Sunday’s Washington Post contained a fascinating article about U.S. covert assistance to the government of Colombia in its war against the Revolutionary Armed Forces of Colombia (FARC) and National Liberation Army (ELN) rebels. The Central Intelligence Agency and elements of the U.S. Special Operations Command worked with the Colombian military to provide training, assistance and capabilities such as intelligence fusion and off-the-shelf kits to convert regular “dumb” bombs into precision-guided munitions. (Not only do such accurate weapons help to reduce the probability of so-called “collateral damage,” but the U.S. used encryption on the guidance systems to ensure that the Colombians used them against approved targets. When the Colombians showed that they were reliably using them they were provided with full access in 2010.)
This covert assistance coupled with the publicly acknowledged Plan Colombia assistance, in turn, has helped the Colombian government to re-gain large swathes of territory from the rebels, to work with locals to assuage grievances and to drastically reduce the numbers of kidnappings, homicides, and the hectare area of coca plant cultivation.
This type of intervention is generally referred to under the rubric of the “indirect approach” – although such approaches are highly scalable in terms of the commitment put forward. The assistance in Colombia is probably more rightly described as an “indirect indirect approach” because U.S. troops weren’t directly engaged in the fighting. Such a mode of operation stands in stark contrast to the large commitments of personnel and materiel such as Iraq and Afghanistan and might be seen as the road not taken over the past decade. But is it feasible and replicable elsewhere?
Writing over at Foreign Affairs, for instance, the National War College’s Michael Mazarr has argued that the United States’ obsession with state-building in weak, failing or failed states needs to end and that:
After a decade of conflict and effort with precious little to show for it, however, the recent era of interventionist U.S. state building is drawing to a close. And although there are practical reasons for this shift — the United States can no longer afford such missions, and the public has tired of them — the decline of the state-building narrative reflects a more profound underlying truth: the obsession with weak states was always more of a mania than a sound strategic doctrine. Its passing will not leave the United States more isolationist and vulnerable but rather free the country to focus on its more important global roles.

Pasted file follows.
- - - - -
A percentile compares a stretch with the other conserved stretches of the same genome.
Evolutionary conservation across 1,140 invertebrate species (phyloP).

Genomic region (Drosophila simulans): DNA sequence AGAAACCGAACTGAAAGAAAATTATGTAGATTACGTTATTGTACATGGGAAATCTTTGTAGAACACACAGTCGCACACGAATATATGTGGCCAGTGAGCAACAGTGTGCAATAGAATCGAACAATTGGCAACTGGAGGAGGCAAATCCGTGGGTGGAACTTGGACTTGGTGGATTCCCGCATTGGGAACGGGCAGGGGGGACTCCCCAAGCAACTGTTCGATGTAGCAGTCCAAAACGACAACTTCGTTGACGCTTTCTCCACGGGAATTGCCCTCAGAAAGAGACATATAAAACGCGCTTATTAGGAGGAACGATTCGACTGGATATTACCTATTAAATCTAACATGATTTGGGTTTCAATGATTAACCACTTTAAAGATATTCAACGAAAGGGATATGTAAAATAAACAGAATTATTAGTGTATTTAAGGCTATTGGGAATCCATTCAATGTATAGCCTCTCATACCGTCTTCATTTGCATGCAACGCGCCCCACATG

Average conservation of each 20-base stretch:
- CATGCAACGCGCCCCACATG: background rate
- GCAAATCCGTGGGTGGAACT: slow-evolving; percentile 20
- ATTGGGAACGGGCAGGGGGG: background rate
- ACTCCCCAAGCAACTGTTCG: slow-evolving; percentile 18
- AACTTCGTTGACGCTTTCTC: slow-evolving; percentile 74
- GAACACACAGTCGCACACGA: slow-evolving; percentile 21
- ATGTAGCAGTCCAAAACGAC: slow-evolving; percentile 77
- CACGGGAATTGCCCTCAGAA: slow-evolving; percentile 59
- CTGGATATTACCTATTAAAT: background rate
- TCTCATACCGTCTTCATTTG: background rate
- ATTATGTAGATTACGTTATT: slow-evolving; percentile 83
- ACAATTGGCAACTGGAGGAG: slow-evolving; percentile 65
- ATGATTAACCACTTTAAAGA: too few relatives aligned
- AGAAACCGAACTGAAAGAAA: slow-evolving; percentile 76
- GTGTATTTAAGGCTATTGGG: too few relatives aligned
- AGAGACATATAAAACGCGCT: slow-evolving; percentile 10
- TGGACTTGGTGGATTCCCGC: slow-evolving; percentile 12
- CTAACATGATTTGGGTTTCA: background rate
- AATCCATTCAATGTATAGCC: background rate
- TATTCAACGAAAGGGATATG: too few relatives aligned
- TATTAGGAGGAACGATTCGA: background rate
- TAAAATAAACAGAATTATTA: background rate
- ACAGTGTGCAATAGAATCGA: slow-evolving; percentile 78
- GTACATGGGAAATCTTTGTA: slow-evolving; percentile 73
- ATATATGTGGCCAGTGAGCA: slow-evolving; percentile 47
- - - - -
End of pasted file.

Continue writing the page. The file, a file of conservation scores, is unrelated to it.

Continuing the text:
In Mazarr’s view this doesn’t mean that the U.S. should never get involved in such messy conflicts, but that any such interventions should be small, limited and rare.
Others, however, see such small-scale approaches as the new normal and that they should, in fact, be the main effort. Navy SEAL Captain Rob Newson, for instance, has argued recently that such a “MINFORCE” approach:
…should not be confused with an economy of force approach; designed as a holding action while the majority of available forces remain engaged in another, higher priority fight. This economy of force construct may have been the case as the wars raged in Iraq and Afghanistan. Today and in to the future, these small, distributed engagements with our partner nations should now be seen as the main effort. This is a new mental model, where size doesn’t equate to priority, where distributed and remote nodes of our friendly network require innovative and agile staffing, logistics, fiscal, and intelligence support disproportionate to the numbers of personnel on the ground; where getting power to the edge of our network is fundamental to success against a distributed, adaptive, and resilient enemy network.
(Interestingly the Post article discusses how the simultaneous counter-network operations in Colombia, Afghanistan, and Iraq were feeding lessons and tactics, techniques and procedures to one another.)